The Cox regression analysis for time to hospital admission found that S gene-positive cases were associated with an increased risk of COVID-19 hospital admission: hazard ratio (HR) 1·85 (95% CI 1·39–2·47) when compared to S gene-negative cases, after adjusting for age, sex, deprivation, temporal trend, and comorbidities. A greater number of COVID-19 relevant comorbidities increased the risk of COVID-19 hospital admission (appendix p 3).
Overall, a strong vaccine effect did not clearly manifest until at least 28 days after the first vaccine dose (HR 0·32, 95% CI 0·22–0·46; appendix p 3). Among S gene-negative cases, the effect of vaccination (at least 28 days after first or second dose) was to reduce the risk of hospital admission (HR 0·28, 95% CI 0·18–0·43) compared to unvaccinated. The corresponding hazard ratio for risk of hospital admission for S gene-positive cases was 0·38 (95% CI 0·24–0·58), with an interaction test p value of 0·19, suggesting that there was no evidence of a differential vaccine effect on hospital admissions among those first testing positive (appendix p 4).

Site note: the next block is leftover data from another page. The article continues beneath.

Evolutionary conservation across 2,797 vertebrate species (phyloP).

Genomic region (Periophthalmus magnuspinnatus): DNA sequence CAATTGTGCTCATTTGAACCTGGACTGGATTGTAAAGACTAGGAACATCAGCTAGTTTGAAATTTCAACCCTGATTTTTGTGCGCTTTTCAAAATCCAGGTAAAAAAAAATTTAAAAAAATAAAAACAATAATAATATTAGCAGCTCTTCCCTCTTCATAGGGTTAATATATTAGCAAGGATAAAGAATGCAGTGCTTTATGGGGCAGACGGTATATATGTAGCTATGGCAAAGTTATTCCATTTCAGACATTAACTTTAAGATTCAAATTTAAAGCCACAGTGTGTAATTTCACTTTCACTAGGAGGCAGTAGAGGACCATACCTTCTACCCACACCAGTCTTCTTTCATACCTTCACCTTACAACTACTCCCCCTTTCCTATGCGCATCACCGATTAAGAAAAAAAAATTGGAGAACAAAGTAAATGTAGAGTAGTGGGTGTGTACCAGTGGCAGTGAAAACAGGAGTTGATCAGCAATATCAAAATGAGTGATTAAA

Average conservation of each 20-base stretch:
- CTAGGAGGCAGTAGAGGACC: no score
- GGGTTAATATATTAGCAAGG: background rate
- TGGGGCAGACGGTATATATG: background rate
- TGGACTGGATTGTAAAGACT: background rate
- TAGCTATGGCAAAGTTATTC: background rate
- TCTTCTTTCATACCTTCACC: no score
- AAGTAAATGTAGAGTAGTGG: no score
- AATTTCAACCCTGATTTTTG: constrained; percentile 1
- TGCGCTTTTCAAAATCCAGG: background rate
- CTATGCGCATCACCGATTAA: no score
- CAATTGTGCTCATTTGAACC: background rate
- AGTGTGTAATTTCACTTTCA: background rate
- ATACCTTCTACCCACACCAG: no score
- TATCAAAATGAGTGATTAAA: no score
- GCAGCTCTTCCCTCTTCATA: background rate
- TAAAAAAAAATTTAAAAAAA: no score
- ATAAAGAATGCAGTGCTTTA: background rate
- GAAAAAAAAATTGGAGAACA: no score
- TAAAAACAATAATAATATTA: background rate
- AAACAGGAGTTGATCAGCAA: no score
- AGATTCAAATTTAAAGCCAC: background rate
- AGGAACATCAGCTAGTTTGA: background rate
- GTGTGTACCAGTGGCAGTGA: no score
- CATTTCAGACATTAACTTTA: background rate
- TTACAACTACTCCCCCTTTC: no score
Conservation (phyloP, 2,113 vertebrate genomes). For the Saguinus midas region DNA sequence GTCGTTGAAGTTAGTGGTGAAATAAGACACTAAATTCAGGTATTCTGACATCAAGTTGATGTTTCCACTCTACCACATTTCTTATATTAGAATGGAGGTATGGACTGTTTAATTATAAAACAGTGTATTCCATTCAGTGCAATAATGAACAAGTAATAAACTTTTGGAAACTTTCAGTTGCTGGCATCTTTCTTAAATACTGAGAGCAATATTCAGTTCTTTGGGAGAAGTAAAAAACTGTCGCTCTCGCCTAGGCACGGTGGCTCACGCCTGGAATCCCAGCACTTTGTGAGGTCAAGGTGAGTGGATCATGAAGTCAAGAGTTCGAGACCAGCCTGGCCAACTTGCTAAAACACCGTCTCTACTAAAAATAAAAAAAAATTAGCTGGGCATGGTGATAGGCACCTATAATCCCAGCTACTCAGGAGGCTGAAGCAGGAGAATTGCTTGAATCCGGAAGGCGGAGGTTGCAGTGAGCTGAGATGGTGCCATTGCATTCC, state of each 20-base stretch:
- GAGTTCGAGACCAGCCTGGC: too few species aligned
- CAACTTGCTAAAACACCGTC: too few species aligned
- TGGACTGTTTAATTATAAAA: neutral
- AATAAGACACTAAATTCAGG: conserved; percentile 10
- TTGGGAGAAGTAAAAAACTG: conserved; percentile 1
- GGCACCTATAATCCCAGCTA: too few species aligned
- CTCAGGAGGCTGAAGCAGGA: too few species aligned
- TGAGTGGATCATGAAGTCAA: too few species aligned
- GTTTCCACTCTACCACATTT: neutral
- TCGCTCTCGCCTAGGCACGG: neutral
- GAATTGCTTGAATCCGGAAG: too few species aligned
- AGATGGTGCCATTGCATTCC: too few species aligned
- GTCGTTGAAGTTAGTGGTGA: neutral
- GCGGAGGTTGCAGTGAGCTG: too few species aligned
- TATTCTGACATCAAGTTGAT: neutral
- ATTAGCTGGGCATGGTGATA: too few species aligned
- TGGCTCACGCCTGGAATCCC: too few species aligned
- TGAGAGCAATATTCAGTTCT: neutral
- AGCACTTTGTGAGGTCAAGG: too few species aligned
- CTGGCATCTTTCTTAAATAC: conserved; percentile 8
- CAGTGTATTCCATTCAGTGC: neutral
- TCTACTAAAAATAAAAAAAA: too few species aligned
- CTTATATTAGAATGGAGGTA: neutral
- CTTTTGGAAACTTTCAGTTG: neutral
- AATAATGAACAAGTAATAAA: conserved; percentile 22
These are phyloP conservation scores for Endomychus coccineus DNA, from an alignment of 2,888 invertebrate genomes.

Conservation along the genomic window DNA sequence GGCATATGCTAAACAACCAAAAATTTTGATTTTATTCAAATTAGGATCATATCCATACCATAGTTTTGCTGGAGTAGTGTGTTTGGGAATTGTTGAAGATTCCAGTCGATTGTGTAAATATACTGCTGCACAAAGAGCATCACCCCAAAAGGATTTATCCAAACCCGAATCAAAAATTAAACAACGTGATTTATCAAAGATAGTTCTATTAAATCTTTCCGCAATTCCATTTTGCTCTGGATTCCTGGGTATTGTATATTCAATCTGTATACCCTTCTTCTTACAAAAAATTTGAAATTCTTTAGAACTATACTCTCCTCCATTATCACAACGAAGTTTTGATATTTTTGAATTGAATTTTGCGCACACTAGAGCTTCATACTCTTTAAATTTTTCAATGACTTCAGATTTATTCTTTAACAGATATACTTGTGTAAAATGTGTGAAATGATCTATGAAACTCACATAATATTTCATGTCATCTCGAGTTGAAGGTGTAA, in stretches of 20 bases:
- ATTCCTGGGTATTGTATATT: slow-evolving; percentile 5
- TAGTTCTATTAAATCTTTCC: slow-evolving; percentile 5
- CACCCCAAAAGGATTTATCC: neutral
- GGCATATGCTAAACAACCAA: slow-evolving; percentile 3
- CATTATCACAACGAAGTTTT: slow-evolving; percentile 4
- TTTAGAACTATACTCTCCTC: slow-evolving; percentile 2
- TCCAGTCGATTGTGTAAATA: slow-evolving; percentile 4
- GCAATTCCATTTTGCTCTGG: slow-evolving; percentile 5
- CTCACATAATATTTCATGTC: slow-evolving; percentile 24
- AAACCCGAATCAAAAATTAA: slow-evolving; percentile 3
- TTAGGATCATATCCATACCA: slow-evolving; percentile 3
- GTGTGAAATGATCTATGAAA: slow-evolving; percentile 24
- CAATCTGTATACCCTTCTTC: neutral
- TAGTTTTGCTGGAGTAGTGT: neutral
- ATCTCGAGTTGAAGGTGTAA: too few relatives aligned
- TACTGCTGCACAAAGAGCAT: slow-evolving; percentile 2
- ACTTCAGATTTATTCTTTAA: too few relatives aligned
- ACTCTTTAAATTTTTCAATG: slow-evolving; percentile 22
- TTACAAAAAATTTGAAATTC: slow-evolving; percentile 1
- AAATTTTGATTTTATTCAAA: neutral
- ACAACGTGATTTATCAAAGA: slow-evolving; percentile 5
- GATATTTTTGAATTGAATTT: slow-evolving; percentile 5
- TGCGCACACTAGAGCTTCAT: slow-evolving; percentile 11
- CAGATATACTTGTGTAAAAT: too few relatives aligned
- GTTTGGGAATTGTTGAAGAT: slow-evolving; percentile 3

Considering the whole population cohort (rather than just hospital cases), the test-negative analysis to estimate vaccine effectiveness in preventing RT-PCR-confirmed SARS-CoV-2 infection showed that, compared to those unvaccinated, at least 14 days after the second dose, BNT162b2 (Pfizer–BioNTech vaccine) offered very good protection: 92% (95% CI 90–93) S gene-negative, 79% (75–82) S gene-positive. Protection associated with ChAdOx1 nCoV-19 (Oxford–AstraZeneca vaccine) was, however, substantial but reduced: 73% (95% CI 66–78) for S gene-negative cases versus 60% (53–66) for those S gene-positive (appendix p 6). These estimates were obtained from a generalised additive logistic model adjusting for age, temporal trend when the swab was taken, and number of previous tests using splines plus sex and deprivation. As there was a trend in vaccine uptake and a trend to increasing Delta variant, the temporal adjustment with a general trend might not fully account for these changes. Also, no formal significance test to compare the vaccines was done. Similar changes in the vaccine effects for at least 14 days post second dose were seen for the Pfizer–BioNTech vaccine when restricting the analysis to those reporting symptoms at the time of test, but with wider confidence intervals associated with the reduced sample size. For the Oxford–AstraZeneca vaccine, the change was greater as the S gene-negative vaccine effect was higher (appendix p 7). These results are consistent with the Delta VOC vaccine effects published by Public Health England.6